Update on President Trump’s Travel Ban

Update on President Trump’s Travel Ban

By: Bernard Wolfsdorf, Esq. and Joseph M. Barnett, Esq.

On Friday, February 3, 2016, the U.S. District Court for the Western District of Washington issued a nation-wide Temporary Restraining Order (“TRO”) against President Trump, and certain government agencies and officials acting under him, temporarily stopping the U.S. government from enforcing President Trump’s Executive Order on immigration of January 27, 2017.  The court ruled that the TRO should be on a nationwide basis to ensure that U.S. immigration laws are implemented uniformly.

On Saturday, February 4, 2017, the Trump Administration declared it was appealing the decision with an emergency motion to the 9th Circuit Court of Appeals and requested an immediate administrative stay pending full consideration of the emergency motion.  However, on Sunday, February 5, 2017, the appeals court denied the request for an immediate reinstatement of the Executive Order.

In opposition to the U.S. government’s emergency motion, the State of Washington submitted a joint declaration from former national security, foreign policy, and intelligence officials in the U.S. government, such as former Secretary of State Madeleine K. Albright; former Secretary of State John F. Kerry; Leon E. Panetta, former Secretary of Defense and former Director of the Central Intelligence Agency; and Susan E. Rice, former National Security Advisor and former U.S. Representative to the United States, indicating that the Executive Order will harm the interests of the United States.  This joint declaration provides additional concerns regarding the lack of rational basis behind, and unprecedented scope of, the Executive Order which suspends admission for such a broad class of people.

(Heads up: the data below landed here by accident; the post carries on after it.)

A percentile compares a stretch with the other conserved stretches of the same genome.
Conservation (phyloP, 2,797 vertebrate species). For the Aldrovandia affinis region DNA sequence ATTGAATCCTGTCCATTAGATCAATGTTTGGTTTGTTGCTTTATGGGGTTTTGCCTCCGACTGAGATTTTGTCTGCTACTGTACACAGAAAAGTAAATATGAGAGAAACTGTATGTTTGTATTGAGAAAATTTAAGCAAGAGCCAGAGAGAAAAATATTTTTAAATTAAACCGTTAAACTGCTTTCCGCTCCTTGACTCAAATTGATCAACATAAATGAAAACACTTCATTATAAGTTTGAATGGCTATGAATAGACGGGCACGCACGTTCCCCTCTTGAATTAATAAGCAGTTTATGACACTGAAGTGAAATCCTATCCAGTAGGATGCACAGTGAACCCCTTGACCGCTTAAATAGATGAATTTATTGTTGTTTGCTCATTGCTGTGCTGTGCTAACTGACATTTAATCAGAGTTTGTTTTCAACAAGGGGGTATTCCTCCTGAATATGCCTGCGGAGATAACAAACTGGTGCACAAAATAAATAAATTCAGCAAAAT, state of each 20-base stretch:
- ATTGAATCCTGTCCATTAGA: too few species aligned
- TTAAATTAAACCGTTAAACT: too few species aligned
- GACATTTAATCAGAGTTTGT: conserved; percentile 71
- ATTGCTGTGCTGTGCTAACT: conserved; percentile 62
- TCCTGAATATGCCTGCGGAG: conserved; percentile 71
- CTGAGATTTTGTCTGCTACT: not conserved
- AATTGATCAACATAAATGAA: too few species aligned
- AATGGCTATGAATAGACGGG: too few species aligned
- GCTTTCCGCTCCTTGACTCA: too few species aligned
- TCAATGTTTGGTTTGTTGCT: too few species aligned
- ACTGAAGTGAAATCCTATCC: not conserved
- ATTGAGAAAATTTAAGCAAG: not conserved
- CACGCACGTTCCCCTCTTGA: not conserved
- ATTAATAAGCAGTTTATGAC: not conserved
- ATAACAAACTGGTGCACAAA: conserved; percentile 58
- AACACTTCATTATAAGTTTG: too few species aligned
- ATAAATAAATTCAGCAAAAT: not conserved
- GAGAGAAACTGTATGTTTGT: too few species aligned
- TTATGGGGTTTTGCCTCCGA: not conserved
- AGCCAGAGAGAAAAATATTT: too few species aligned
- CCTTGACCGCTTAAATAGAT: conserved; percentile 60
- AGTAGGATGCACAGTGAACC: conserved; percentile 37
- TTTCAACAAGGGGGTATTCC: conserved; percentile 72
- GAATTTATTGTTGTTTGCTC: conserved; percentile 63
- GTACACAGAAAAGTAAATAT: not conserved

The U.S. government’s reply in support of the emergency motion is due today, Monday, February 6, 2017 at 3:00pm PST.  We expect the 9th Circuit Court of Appeals to make a decision on the emergency motion soon thereafter. You can review documents filed in this case from the timeline below.

Additionally, the U.S. Department of State (“DOS”) has provided an update on the provisionally revoked valid visas of nationals from last week.  The DOS has indicated that “provisional revocation is now lifted, and those visas are now valid for travel to the United States, if the holder is otherwise eligible.”  The DOS directs individuals whose visas are expired, or were physically cancelled, to apply for a new visa at a U.S. embassy or consulate, absent a Customs and Border Protection (CBP) decision to grant parole or waive the visa requirement at the port of entry.

By | 2017-02-06T22:38:22+00:00 February 6th, 2017|Uncategorized|Comments Off on Update on President Trump’s Travel Ban

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